Dallas — It was certainly a grand night at the symphony. American conductor James Gaffigan made a much welcome return to the Dallas Symphony Orchestra’s recently available podium. The Meyerson Symphony Center was filled, one presumes, with an enthusiastic audience to hear Tchaikovsky’s much-loved Piano Concerto No. 1 with the young Uzbek-born pianist Behzod Abduraimov.
The concerto was absolutely spectacular (more about that later). It is a tribute to Gaffigan’s star quality that most of the audience stuck around to hear Schumann’s Symphony No. 4. While this is a wonderful symphony, the audience usually thins when a very popular piece ends the first half.
The program opened with two different but similar pieces; similar in that they both feature a solo trumpet or two and different in that one was an example of John Adams’ minimalism and the other resplendent with Aaron Copland’s unmistakably American harmonies.
The Adams piece was his Tromba lontana (“Distant Trumpet”), dating from 1986. Trumpeters Ryan Anthony and Kevin Finamore were situated at opposite sides of the stage playing an antiphonal dialog reminiscent of pre-Baroque church music. The orchestra muttered the usual repeated pattern and harmonic progressions. Both trumpeters played with a clear golden tone and excellent intonation but the limited menu of fanfares Adams supplies began to wear out.
Just as we were tiring of Adams, the entire mood and musical landscape changed as the DSO went directly into Copland’s magical Quiet City. Finamore was replaced with English Hornist David Matthews and a much more interesting back-and-forth began. Since the program didn’t mention that one piece would meld into the other, it would be fascinating to ask the audience members what they thought happened. The pieces were both quiet but completely different.
Tchaikovsky’s Piano Concerto No. 1 is practically North Texas’ unofficial anthem. Van Cliburn shocked the world when he won the first Tchaikovsky Competition in Moscow during the height of the Cold War. Ever since, it is a standard at piano competitions, including the one in Fort Worth named after the lanky pianist from Kilgore.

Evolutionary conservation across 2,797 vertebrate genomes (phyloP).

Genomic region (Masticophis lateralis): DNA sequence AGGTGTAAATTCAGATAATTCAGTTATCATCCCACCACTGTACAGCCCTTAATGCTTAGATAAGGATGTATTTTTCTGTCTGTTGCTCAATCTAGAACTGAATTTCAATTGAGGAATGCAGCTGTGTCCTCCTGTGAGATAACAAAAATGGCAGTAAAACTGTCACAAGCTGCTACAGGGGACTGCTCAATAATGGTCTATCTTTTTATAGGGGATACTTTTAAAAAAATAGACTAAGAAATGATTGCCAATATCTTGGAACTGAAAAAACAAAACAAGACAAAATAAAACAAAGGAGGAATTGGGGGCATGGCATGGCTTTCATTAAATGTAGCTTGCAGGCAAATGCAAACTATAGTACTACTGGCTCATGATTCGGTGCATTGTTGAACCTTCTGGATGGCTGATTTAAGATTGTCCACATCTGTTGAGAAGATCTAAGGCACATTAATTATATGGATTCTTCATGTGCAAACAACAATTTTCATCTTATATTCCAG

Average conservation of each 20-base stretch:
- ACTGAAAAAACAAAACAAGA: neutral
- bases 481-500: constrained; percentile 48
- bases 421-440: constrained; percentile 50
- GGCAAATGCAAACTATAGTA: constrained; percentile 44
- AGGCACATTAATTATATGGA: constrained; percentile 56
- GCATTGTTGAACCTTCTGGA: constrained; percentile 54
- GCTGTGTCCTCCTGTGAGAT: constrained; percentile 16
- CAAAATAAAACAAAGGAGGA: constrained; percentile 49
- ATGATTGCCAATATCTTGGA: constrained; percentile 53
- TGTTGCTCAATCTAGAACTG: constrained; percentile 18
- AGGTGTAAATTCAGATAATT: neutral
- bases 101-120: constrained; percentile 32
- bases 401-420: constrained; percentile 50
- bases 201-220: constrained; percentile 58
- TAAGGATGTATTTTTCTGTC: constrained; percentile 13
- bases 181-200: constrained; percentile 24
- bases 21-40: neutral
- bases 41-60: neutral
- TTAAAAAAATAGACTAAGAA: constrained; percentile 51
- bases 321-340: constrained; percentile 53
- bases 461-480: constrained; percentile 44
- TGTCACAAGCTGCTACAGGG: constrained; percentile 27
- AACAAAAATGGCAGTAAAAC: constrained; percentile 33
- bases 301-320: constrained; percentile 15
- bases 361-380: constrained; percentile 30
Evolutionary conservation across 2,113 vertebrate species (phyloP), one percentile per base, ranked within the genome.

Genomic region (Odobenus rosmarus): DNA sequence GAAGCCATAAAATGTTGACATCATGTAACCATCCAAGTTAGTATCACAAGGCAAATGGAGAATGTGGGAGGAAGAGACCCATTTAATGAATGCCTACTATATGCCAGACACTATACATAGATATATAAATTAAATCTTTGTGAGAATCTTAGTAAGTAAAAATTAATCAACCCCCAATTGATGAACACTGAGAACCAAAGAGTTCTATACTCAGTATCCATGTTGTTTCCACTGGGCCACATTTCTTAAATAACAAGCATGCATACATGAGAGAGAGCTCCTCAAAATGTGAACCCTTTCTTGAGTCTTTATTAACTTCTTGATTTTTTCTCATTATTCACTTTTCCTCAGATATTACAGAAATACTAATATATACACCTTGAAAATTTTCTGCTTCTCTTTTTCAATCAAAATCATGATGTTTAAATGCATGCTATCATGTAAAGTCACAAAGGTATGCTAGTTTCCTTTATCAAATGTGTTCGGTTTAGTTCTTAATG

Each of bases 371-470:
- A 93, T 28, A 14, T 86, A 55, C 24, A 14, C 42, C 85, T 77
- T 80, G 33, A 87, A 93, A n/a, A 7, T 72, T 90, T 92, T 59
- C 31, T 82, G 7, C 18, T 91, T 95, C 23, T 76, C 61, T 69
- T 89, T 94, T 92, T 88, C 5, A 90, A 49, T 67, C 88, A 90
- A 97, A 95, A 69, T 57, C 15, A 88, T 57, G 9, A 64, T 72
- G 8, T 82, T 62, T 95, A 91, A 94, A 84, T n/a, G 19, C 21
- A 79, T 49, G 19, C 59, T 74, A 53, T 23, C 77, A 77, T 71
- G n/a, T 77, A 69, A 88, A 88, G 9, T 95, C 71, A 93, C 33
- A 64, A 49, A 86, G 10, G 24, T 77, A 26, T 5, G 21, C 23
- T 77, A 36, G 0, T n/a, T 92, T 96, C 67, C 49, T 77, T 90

We were expecting a fine performance with every note in place and a lot of sound, right from the beginning, especially from a young pianist.
Were we ever surprised! Abduraimov delivered an exceptionally thoughtful performance with the loudest moments modulated to the capabilities of the piano, the resonance of the hall and the level of the orchestra. He never once overplayed the instrument and there was nary a “bang” to be found.
Every phrase was lovingly shaped but rubato at the end of phrases was just enough to make his effect without tipping over into sentimentality (as so often happens). Tempi were fast, and he rushed in the last movement, but no tempo was out of line. Further, even though his technical mastery is complete, he didn’t “show off” how nimble his fingers are for an instant.
Future performances of this concerto by the young artist will surely grow and mature, and they will be different—but not better.
The Schumann symphony rewarded everyone who was thinking about leaving early. Gaffigan brought out all of its considerable beauties and managed to minimize the composer’s over-scoring. Sections that are usually muddy, due to everyone playing constantly for extended periods, sounded almost, well, transparent without some of the usual thinning of the score.
It didn’t get the ecstatic response from the audience that the concerto elicited, but the reception was appreciative and respectful, and maybe that is better.